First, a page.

Norwegian Ambassador Kikkan Haugen has called for the need to reduce population of inmates at Maula Prison in Lilongwe and an upgrade of living standards.
Currently, the prison has a population of about 2 600 inmates against its recommended capacity of 800.
Haugen, speaking after touring some of the projects at the prison done by the Centre for Legal Assistance (Cela) and funded by the Royal Norwegian Embassy, has since said this is a human rights issue requiring immediate address.
He said: “We have seen that instead of 800 inmates which this prison was designed for, there are 2 600 prisoners here at Maula Prison. Obviously, that is not a satisfactory condition. Something needs to be done.”
Chief commissioner for Malawi Prison Services, Kennedy Nkhoma, pushed blame for the congestion on the country’s justice delivery system which rushes to give prison sentence to all convicts.
He said there is need for the courts to consider giving some convicts community sentences to reduce congestion in the country’s prison cells.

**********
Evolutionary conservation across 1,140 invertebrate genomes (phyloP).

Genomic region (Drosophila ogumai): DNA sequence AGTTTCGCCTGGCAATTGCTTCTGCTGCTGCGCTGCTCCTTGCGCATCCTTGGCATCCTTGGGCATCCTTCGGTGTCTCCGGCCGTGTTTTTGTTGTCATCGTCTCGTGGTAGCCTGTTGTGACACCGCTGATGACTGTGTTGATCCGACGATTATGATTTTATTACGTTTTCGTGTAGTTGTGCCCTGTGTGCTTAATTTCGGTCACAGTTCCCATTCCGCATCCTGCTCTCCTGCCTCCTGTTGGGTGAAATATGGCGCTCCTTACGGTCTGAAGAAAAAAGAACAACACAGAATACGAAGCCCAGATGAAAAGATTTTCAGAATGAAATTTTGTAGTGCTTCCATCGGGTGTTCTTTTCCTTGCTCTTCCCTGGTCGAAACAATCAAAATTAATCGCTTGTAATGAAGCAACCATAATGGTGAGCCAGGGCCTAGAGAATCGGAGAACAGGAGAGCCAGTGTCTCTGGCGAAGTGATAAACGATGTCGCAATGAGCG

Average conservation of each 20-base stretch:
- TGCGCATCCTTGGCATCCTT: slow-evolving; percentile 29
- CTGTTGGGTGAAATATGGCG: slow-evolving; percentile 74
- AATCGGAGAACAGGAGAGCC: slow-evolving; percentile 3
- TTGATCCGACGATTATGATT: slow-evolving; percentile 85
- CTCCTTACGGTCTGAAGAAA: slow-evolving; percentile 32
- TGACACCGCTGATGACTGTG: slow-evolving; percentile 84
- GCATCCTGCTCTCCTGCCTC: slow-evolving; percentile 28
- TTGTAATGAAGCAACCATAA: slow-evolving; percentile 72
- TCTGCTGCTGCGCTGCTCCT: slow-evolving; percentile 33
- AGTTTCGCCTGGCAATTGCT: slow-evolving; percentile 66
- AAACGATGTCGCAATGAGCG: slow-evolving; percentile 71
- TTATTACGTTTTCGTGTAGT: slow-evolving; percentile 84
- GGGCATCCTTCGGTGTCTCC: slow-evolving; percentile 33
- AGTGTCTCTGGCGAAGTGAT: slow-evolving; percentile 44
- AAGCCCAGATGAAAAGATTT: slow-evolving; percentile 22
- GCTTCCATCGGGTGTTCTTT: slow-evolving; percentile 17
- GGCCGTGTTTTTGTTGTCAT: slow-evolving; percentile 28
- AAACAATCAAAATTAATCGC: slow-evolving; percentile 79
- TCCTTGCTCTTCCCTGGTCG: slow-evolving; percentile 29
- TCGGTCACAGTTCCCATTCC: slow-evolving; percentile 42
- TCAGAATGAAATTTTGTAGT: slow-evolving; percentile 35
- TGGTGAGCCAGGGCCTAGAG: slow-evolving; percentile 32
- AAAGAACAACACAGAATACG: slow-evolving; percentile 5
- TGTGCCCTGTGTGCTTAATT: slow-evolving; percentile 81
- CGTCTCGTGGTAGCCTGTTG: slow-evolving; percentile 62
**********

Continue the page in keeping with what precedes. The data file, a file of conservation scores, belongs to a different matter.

Said Nkhoma: “As a justice system, let us not believe in always whipping people into line with custodial sentences. Let us give alternative sentences to imprisonment such as where people can serve right in their communities.”
Cela has built prison cells for both male and female sections, a sickbay for both male and female sections and also water storage tanks with a capacity of 10 000 litres.
Cela board chairperson Jesse Mlotha-Namarika said her organisation seeks to improve life in prisons by constructing prison cells, clean water storage tanks, sickbays and girls reformatory centres.
Cela also offers free legal services, conducts legal clinics, facilitates stakeholders’ meetings, provides drugs and disinfectants and conducts awareness campaigns among prisoners.
During the visit, it was also noted that there are many foreign nationals committed to Maula Prison and, according to Nkhoma, those people are from other African countries such as Ethiopia who find themselves on the wrong side of the law.